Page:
THE BLOG
02/04/2013 09:06 am ET Updated Feb 02, 2016

Ed Koch and the Corruption of the Gay Closet

"About a year or two after I got to know Dick, he said he had something he wanted me to know: Over the course of a couple of years, he had been lovers with Ed Koch, and after they broke up, Ed had made it impossible for him to work in New York. No instance of homophobia hurt him more than the treatment by the man he was in love with ... Dick was worried about his safety. And Dick did feel that if he went public, he would suffer."
-- Frederick Hertz, trustee for the late Richard Nathan, in the 2009 film Outrage

"Dick was threatened, physically threatened and financially threatened ... and he was terrified, in the middle of the night, leaving the city."
-- AIDS activist Rodger McFarlane, in Outrage

To those who claim that we suffer no negative ramifications when public figures stay closeted, I offer Exhibit A of how the combination of the closet and power corrupts: Edward I. Koch, mayor of New York City from 1978 to 1989, widely assumed to be homosexual, who died Friday at the age of 88. At this very moment there are closeted gay politicians in Washington and across the country voting against gay rights in part to cover for themselves, driven by personal ambition. They are dangerous individuals, wielding power while harboring a secret they're pathologically afraid will out itself, abusing and terrorizing those close to them as well as many others. Ed Koch is a possible example of the extremes to which such people will go.

Andy Humm's detailed piece on Koch in Gay City News shows how Koch moved away from gay rights as he courted a larger constituency and sought higher political office. Yes, as a New York congressman for a district in Manhattan, he championed a federal gay rights bill, and, yes, he promised a city gay rights bill within the first six months of his first election as mayor in 1977. But it would be years before such a bill passed, as Koch began to bow to religious leaders' resistance, setting his eyes on the governorship (an effort that ultimately failed) and distancing himself from gays. Koch moved so far to the right that he was seen as the conservative alternative to Mario Cuomo, the liberal, in the Democratic gubernatorial primary of 1982.

So it was horribly predictable that he dismally failed in responding to AIDS, which dropped like a bomb in 1981 on a gay community desperate for political leadership during a right-wing era. As Humm notes:

Needle exchange for injecting drug users was assiduously resisted by the Koch administration, leading to thousands of unnecessary HIV infections. Even Britain under conservative Maggie Thatcher embraced needle exchange early on and virtually contained that end of the epidemic. And public education commenced there almost immediately, with an informational brochure to every household about what was known.

Hospital overcrowding was so acute in New York in the mid to late '80s due to the decommissioning of beds that people with AIDS were often consigned to gurneys in hallways rather than getting the care they needed. Many people with HIV-related illnesses were shunned in city hospitals, their food left at the door by fearful health care workers.

In The Nation Richard Kim explains how, three years into the epidemic, Koch's administration had shockingly only spent $24,500 on AIDS while, that same year, "San Francisco, a city one-tenth the size of New York, spent $4.3 million, a figure that grew to over $10 million annually by 1987."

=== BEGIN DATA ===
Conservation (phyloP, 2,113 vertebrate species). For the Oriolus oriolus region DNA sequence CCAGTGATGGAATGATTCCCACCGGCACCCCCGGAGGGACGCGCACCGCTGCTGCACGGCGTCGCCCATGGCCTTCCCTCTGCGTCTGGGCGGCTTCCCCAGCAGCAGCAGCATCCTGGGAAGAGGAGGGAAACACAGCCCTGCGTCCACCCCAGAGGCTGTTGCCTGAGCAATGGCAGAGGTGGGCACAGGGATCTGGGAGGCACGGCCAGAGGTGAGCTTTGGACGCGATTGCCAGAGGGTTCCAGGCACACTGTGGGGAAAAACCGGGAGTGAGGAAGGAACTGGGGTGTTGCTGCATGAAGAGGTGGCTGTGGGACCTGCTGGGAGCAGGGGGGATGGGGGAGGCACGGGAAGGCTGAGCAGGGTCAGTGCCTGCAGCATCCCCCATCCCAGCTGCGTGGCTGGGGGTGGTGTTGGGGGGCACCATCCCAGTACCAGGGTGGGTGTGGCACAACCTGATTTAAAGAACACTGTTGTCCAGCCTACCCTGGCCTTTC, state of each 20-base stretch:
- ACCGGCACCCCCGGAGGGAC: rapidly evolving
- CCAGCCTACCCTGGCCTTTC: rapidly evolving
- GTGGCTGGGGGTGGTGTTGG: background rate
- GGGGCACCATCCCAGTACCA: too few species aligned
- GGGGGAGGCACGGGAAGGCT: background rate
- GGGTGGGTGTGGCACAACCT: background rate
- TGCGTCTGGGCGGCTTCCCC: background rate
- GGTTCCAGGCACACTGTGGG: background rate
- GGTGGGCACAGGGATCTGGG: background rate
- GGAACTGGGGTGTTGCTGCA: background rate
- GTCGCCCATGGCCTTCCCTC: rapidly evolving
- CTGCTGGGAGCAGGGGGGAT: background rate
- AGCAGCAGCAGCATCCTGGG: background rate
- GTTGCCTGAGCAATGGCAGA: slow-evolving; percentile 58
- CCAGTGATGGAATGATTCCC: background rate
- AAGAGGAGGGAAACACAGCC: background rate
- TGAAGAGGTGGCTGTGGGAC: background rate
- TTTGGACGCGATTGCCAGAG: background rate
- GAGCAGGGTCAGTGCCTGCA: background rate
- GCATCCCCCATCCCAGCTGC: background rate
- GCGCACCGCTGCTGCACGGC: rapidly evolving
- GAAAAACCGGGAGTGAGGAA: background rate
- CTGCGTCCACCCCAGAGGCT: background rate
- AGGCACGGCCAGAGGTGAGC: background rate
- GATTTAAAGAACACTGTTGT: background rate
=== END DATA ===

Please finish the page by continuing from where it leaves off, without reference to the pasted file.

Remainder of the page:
Koch's silence on AIDS in those critical first years spoke volumes. The mayor of New York has perhaps the greatest bully pulpit outside the presidency itself. Think Mike Bloomberg and guns. As President Reagan pandered to religious bigots in the GOP, there was no voice coming from the leader of a city at the epicenter of the epidemic, railing against Washington for its inaction and speaking out for all the thousands of people across the country affected by AIDS. Koch's national ambitions had him running away from gays, fearful of what any association might reveal about himself.

That Koch was gay and closeted should not even be in dispute. He bizarrely alternated between claiming, "I'm heterosexual," as he did to Newsday in 1989, and saying, "I don't discuss whether I am heterosexual or homosexual," as he did to Gay City News, and simply telling interviewers to "fuck" off more than once. In the 2009 film Outrage, David Rothenberg, who served as Koch's human rights commissioner, went public with his knowledge of Koch's boyfriend, Richard Nathan (who died of AIDS in 1996), who told him Koch made it clear that he had to leave town soon after Koch was elected mayor. Larry Kramer and AIDS activist Rodger McFarlane also confirmed speaking with Nathan, as did Nathan's trustee, Frederick Hertz. All three men also spoke of Nathan's grave fear of retribution from Koch if he spoke out.

Humm quotes former Koch administration staffer Denis DeLeon (later the head of the Latino Commission on AIDS) recounting before his death from AIDS in 2009 how Koch, clearly desperate for sex as a man who couldn't be free and open, sexually harassed him upon a visit to his home. One of Koch's friends, the openly gay writer Charles Kaiser, confirms Koch's sexual orientation to Humm even while defending him, saying that, while "it would have been a magnificent thing if Koch had come out of the closet at the height of the crisis," he doesn't think it would have done much to alter the epidemic.

What is clear, however, is that Ed Koch's closet turned him into a monster, harming and abusing those around him while turning his back on suffering and mass death.

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